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High-Power 3 Micron Fiber Based Laser System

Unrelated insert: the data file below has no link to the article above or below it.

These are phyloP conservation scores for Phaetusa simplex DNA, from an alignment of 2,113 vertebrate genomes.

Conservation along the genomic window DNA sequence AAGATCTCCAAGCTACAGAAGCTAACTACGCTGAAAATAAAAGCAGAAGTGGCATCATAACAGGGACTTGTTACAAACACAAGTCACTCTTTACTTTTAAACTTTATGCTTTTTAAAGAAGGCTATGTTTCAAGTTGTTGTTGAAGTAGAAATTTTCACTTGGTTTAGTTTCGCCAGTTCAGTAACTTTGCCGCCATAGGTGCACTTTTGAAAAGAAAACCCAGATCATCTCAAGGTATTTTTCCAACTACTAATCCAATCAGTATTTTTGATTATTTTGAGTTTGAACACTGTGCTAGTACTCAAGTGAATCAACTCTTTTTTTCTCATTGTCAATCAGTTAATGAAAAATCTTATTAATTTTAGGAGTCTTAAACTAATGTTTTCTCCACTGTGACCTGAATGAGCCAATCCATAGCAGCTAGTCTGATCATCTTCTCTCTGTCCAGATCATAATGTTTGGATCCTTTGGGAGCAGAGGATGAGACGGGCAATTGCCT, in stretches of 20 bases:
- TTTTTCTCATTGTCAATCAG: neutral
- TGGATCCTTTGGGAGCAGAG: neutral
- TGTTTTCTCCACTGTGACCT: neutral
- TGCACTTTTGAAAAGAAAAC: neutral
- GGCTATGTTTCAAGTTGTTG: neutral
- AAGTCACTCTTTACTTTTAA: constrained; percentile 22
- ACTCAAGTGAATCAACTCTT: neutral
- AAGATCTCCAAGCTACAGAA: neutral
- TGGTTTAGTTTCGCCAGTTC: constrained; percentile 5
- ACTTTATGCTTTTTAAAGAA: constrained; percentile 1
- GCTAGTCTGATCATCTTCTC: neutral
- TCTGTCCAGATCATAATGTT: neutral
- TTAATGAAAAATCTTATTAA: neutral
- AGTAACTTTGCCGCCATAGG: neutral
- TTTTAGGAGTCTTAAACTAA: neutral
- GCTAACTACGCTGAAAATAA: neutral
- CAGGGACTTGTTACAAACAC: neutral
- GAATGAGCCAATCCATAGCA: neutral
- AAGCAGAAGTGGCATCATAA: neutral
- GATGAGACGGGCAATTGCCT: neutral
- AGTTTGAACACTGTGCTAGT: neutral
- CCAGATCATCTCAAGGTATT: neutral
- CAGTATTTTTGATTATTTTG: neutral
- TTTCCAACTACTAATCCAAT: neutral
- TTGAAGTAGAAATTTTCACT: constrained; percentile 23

OBJECTIVE: Develop a fiber based laser system operating at room temperature at 3.0 micron that emits high average and peak powers. DESCRIPTION: A power-scalable, compact mid-IR fiber laser platform at approximately 3 micron spectral ranges for various Naval tactical applications is needed. The 3 micron optical wavelength is a very interesting and crucial wavelength because the optical absorption coefficient of water peaks at 3 micron and is 10,000 times stronger than absorption peaks at the near-infrared 1micron wavelength. Therefore, optical efficiency of using a 3 micron laser to impart optical energy into water is up to four orders of magnitude more efficient than those at the near-infrared wavelength range where conventional solid-state and fiber laser technologies are much more mature and the lasers are much more readily available commercially. While the coherent light sources at or near 3 micron spectral range have tremendous potential for various DoD applications, the availability of reliable, high-power fiber-based laser sources in this wavelength range of interest is very limited. Recently, Erbium doped Fluoride fiber lasers incorporating low and high reflectivity Bragg gratings have been demonstrated with continuous wave (CW) lasing over 5 Watts (W) [1] and 14 W [2] at 2.94 micron, respectively. Although these results show promise for the coherent emissions in the 3 micron wavelength range the average power is still below that of conventional bulk Erbium-doped solid state laser systems. However, these solid-state systems are still rather complex and as such require complex pump and cooling schemes to maintain beam quality and system efficiency. The payoff in terms of size, weight and performance (SWaP) would be substantial if able to exploit the paradigm of combining the unique Erbium doping properties of solid state systems and the recent advances, ruggedness and compactness of fiber-based lasers or amplifiers based on single crystal fibers (SCFs) [3]. Recently, Sangla et. al. [4] has shown laser emission from Yb-doped Yttrium Aluminum Garnet (Yb:YAG) SCF with a micro-pulling technique. These results showed decent beam quality with lasing at 1031 nanometers (nm) and more than 2 Watts of continuous wave (CW) power. Zaouter [5] also showed direct amplification of ultra-short pulses using Yb:YAG SCF with a gain of 30 in a double pass configuration. It is expected that similar results can be achieved using Er-doped (Er:YAG) SCF. In this case, the SCF structure can serve as an amplifier for a semiconductor seed source or as an oscillator using properly designed high reflectivity and low reflectivity gratings or mirrors. Therefore, the main objective of this topic is to investigate and demonstrate the feasibility of using novel diode-pumped Er-doped fiber for generation of high-power output at approximately 3 micron with near diffraction-limited beam quality or M2. It is desired to develop a compact and robust fiber laser system for 3 micron emission wavelength, operating at room temperature, and capable of producing at least 10 W in CW mode with beam quality of M2<1.3. The design should be further refined to increase the CW output power level to greater than 100 Watts with beam quality M2<1.3. PHASE I: Determine and demonstrate the feasibility of designing a compact and robust fiber laser system with the parameters requested in the description. Further refine the concept by determining the feasibility of increasing the CW as also requested in the description and provide a well-thought out (and realistic) development plan that clearly describes the power scaling architecture output power level to greater than 100 Watts. Provide a well-thought out (and realistic) development plan that clearly describes the power scaling architecture of which the power and beam quality must be at least 100 watts in CW mode and M2<1.3, respectively. PHASE II: Design, develop and demonstrate a prototype of the fiber laser system. Assess the manufacturing yield and product reliability of the fiber laser system. Based on the experience and lessons learned provide a revised well-thought out (and realistic) development plan that clearly lays out the power scaling architecture for such a system for output with 100 W at CW mode and M2<1.3. PHASE III: Fully develop and transition the high-performance semiconductor laser system and/or power-scaled architecture for maritime sensing, naval aviation LIDAR, and advanced chemical sensor applications. PRIVATE SECTOR COMMERCIAL POTENTIAL/DUAL-USE APPLICATIONS: The commercial sector can significantly benefit from this technology development in the areas of detection of toxic industrial gases, environmental monitoring, and non-invasive medical health monitoring and sensing. REFERENCES: 1. Faucher, D., Bernier, M., Caron, N. & Vallee, R. (2009). Erbium-doped all-fiber laser at 2.94 m. Opt. Lett., 34(21) 3313-3315. 2. Faucher, D., Bernier, M., Androz, G., Caron, N. & Vallee,, R. (2010). 20 W passively cooled single-mode all-fiber laser at 2.8 m. Optics Lett. 36, 1104. 3. Sangla, D., Aubry, N., Didierjean, J., Perrodin, D., Balembois, F., Lebbou, K., Brenier, A., Georges, P., Fourmigue, J., & Tillement, O. (2008). First Demonstration of Laser Emission from an Yb:YAG Single Crystal Fiber Grown by the Micro-Pulling Down Technique. in Conference on Lasers and Electro-Optics/Quantum Electronics and Laser Science Conference and Photonic Applications Systems Technologies, OSA Technical Digest (CD) (Optical Society of America), paper CThFF4. 4. Nubling, R. & Harrington J. (1998). Single-crystal LHPG sapphire fibers for Er:YAG laser power delivery. Applied Optics, 37, 4777-4781. 5. Nubling, R. & Harrington J. (1997). Optical properties of single-crystal sapphire fibers. Applied Optics 36, 5934-5940
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